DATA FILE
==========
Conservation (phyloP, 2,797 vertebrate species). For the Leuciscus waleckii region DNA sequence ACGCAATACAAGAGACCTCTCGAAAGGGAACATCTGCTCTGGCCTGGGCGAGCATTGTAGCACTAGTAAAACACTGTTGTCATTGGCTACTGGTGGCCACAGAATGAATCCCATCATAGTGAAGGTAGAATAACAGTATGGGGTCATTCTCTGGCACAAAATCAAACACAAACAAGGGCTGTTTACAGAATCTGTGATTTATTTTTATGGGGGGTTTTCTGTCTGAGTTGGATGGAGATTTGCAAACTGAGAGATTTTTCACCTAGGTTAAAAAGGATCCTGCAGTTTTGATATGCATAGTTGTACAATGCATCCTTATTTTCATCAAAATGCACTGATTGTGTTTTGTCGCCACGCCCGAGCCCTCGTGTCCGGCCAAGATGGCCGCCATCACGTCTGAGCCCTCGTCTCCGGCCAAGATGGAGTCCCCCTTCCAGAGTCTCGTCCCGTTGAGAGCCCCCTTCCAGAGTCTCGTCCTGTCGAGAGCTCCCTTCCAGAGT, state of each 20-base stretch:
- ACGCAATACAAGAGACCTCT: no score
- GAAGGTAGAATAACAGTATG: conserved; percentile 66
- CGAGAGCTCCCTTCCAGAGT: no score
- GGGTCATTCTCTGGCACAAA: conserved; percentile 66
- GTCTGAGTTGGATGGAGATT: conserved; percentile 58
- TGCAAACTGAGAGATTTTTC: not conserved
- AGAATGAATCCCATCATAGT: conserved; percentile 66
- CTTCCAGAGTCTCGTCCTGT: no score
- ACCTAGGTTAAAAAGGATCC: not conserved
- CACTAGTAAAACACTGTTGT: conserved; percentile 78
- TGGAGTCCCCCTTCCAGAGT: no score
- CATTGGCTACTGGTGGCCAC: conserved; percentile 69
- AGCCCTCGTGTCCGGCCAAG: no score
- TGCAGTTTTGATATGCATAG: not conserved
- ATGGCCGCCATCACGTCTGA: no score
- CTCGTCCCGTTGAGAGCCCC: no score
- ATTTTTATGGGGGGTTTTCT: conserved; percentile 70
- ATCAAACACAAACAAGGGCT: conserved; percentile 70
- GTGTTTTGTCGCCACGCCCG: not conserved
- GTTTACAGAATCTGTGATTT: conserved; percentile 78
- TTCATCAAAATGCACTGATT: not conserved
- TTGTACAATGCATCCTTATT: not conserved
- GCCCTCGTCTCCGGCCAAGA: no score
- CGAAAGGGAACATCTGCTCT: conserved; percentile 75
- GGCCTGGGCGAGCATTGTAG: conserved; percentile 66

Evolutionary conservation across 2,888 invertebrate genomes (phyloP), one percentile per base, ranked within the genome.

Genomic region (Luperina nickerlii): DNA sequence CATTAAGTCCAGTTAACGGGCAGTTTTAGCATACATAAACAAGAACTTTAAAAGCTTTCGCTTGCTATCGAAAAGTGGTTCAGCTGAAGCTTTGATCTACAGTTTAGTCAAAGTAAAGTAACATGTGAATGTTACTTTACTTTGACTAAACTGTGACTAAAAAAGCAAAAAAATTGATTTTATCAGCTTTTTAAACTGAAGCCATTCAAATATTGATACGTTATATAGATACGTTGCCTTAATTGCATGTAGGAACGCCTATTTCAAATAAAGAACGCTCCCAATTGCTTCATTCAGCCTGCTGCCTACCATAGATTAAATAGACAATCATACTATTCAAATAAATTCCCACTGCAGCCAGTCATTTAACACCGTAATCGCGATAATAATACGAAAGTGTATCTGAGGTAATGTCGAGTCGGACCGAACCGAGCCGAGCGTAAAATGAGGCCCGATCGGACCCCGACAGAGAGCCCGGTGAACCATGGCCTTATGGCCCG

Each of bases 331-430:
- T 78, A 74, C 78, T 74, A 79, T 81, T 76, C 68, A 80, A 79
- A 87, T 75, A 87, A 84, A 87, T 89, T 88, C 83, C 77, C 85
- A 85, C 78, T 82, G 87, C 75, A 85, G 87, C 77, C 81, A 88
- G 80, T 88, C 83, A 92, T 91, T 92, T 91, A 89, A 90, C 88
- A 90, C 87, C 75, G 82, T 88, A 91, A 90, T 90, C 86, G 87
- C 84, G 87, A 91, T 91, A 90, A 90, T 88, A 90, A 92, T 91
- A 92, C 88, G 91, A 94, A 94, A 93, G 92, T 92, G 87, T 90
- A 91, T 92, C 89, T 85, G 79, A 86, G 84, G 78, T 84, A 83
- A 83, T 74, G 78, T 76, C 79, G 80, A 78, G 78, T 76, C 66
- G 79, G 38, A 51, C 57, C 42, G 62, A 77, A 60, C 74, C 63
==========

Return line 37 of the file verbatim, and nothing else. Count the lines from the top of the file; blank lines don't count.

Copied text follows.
- A 91, T 92, C 89, T 85, G 79, A 86, G 84, G 78, T 84, A 83